Report Finds: 186,000 Illinois children have a parent who has been incarcerated

Lawndale News Chicago's Bilingual Newspaper - Local News

The Annie E. Casey Foundation proposed recommendations that state and local policymakers should adopt to help millions of children who struggle with emotional and financial instability as a result of having an incarcerated parent. More than five million children nationwide have experienced the separation of a parent due to incarceration, including 186,000 children in Illinois, according to A Shared Sentence: The Devastating Toll of Parental Incarceration on Kids, Families and Communities. Although the societal and financial implications of mass incarceration have prompted proposed solutions from policymakers, advocates and activists, the needs of children are usually overlooked. While Illinois spends heavily on corrections, too few resources exist to support children and families left behind. In its new KIDS COUNT® policy report, the Casey Foundation offered commonsense steps officials can take to address the increased poverty and stress that children of incarcerated parents experience – which research shows can have as much impact on their well-being as abuse or domestic violence. The Foundation’s three policy recommendations are:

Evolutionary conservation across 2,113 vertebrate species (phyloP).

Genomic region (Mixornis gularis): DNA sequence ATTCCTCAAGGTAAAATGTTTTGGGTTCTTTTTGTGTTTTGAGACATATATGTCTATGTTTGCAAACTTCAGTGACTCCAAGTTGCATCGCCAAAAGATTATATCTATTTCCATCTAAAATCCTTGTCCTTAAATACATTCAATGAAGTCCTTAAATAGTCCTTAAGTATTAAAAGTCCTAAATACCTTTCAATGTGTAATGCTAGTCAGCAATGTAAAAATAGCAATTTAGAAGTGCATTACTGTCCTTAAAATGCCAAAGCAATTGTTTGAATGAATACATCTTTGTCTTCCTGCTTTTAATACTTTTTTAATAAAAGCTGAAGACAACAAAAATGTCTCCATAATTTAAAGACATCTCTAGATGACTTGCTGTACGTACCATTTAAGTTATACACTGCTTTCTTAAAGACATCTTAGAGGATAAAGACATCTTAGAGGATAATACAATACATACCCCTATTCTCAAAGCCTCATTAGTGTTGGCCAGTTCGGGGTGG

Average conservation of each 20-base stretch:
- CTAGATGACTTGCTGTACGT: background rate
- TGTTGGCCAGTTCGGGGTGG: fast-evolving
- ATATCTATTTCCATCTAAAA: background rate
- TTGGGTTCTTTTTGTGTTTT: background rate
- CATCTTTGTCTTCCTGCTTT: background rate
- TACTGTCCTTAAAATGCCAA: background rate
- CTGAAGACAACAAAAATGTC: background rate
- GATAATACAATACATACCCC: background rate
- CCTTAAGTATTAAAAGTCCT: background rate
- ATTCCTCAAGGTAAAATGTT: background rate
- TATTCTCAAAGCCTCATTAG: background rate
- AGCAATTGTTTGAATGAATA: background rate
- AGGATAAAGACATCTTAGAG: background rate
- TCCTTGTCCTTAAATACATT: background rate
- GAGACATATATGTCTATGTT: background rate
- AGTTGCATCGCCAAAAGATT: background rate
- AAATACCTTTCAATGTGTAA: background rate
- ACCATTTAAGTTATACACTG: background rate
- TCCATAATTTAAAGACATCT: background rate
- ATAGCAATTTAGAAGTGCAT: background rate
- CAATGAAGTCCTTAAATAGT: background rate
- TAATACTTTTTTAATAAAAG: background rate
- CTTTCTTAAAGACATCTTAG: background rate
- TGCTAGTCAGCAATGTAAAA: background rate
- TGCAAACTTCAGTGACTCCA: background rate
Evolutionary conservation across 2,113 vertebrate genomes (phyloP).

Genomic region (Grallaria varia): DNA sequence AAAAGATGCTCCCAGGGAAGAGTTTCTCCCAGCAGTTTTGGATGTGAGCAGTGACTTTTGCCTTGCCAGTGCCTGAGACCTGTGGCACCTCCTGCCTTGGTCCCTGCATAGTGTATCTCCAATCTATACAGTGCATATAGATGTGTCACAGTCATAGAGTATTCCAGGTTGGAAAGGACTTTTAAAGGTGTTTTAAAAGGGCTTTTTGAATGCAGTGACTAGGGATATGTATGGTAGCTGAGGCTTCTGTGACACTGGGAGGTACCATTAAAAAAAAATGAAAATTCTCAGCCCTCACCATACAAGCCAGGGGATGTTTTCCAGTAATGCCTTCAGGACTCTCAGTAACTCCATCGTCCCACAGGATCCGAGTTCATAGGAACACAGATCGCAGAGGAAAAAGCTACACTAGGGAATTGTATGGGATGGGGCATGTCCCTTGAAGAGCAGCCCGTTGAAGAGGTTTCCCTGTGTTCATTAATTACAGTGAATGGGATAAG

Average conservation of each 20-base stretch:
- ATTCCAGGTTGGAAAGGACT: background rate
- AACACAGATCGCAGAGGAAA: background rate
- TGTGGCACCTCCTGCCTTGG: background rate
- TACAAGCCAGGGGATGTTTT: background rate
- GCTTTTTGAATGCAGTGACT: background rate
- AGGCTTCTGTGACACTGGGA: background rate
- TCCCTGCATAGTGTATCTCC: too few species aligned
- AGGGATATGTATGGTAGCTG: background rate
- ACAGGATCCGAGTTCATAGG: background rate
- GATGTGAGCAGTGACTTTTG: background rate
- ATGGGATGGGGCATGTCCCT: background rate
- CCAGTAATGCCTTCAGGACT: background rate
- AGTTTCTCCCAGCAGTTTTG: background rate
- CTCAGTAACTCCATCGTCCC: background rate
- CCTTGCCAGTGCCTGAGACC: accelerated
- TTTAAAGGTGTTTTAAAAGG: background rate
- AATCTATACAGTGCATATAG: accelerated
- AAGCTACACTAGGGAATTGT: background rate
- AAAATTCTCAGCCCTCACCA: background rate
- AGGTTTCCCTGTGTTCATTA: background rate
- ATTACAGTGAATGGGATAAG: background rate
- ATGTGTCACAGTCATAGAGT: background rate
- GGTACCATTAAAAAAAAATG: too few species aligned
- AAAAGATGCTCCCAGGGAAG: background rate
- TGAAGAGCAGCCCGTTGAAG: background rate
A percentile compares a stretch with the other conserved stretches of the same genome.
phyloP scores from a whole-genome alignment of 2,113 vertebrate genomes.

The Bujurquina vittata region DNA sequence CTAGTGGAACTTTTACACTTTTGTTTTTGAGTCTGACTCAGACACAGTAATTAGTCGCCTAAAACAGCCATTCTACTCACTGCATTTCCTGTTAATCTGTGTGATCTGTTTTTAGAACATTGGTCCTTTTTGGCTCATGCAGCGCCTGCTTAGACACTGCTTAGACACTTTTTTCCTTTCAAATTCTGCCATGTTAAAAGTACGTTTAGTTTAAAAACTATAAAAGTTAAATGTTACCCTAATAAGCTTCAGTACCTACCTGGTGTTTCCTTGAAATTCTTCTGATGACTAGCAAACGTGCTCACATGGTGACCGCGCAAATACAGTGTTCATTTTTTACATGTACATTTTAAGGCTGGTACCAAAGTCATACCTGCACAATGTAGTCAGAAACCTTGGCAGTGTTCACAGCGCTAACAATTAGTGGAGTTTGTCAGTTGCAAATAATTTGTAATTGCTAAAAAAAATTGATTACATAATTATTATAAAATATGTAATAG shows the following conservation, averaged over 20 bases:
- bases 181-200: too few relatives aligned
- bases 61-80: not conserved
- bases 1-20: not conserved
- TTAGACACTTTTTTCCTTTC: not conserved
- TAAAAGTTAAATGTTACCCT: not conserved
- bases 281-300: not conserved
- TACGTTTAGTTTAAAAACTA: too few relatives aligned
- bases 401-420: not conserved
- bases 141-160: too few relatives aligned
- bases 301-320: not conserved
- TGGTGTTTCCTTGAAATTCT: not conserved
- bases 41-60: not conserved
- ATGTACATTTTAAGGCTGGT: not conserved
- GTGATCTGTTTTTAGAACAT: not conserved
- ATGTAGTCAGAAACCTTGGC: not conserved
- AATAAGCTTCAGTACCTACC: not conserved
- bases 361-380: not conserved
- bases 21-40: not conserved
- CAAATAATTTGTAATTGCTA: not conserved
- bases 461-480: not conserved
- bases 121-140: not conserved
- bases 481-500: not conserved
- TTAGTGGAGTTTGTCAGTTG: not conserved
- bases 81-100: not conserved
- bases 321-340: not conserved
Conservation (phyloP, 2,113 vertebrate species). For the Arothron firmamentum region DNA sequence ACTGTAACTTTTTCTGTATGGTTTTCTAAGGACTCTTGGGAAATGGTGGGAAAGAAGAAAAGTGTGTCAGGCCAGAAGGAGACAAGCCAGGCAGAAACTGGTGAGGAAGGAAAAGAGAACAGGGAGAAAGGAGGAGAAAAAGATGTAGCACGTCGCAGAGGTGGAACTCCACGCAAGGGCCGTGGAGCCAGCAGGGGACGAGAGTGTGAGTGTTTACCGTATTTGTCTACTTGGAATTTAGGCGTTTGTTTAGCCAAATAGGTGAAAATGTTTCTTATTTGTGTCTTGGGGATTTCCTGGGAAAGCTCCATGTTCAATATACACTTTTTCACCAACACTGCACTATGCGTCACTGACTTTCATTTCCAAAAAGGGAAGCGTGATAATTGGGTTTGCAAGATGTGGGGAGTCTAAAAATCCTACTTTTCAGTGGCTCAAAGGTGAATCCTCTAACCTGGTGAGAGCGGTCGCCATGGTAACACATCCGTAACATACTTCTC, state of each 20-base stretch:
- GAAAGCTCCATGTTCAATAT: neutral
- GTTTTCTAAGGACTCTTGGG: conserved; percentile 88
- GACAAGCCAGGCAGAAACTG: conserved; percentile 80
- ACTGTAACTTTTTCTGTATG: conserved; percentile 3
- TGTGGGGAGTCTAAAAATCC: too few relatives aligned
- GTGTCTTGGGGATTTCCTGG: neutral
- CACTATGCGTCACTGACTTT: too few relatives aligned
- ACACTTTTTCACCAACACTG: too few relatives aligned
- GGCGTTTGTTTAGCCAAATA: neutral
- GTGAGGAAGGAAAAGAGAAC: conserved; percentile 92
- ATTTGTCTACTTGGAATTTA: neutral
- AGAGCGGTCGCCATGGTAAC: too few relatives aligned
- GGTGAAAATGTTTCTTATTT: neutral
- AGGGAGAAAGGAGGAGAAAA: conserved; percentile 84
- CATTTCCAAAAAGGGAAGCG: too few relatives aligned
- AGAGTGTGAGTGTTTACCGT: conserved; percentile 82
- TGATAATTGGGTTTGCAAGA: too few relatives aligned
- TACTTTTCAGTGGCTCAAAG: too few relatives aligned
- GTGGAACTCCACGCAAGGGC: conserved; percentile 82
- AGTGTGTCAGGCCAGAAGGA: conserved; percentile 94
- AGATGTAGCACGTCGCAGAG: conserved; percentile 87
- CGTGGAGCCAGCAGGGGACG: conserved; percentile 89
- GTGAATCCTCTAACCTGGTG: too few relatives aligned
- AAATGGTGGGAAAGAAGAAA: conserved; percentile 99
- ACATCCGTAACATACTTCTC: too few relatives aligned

• Ensure children are supported while parents are incarcerated and after they return.
  • Connect parents who have returned to the community with pathways to employment.
  • Strengthen communities, particularly those disproportionately affected by incarceration and reentry, to promote family stability and opportunity.

Detailed recommendations can be found in A Shared Sentence at Additional information is available at For more information on Annie E. Casey Foundation, visit

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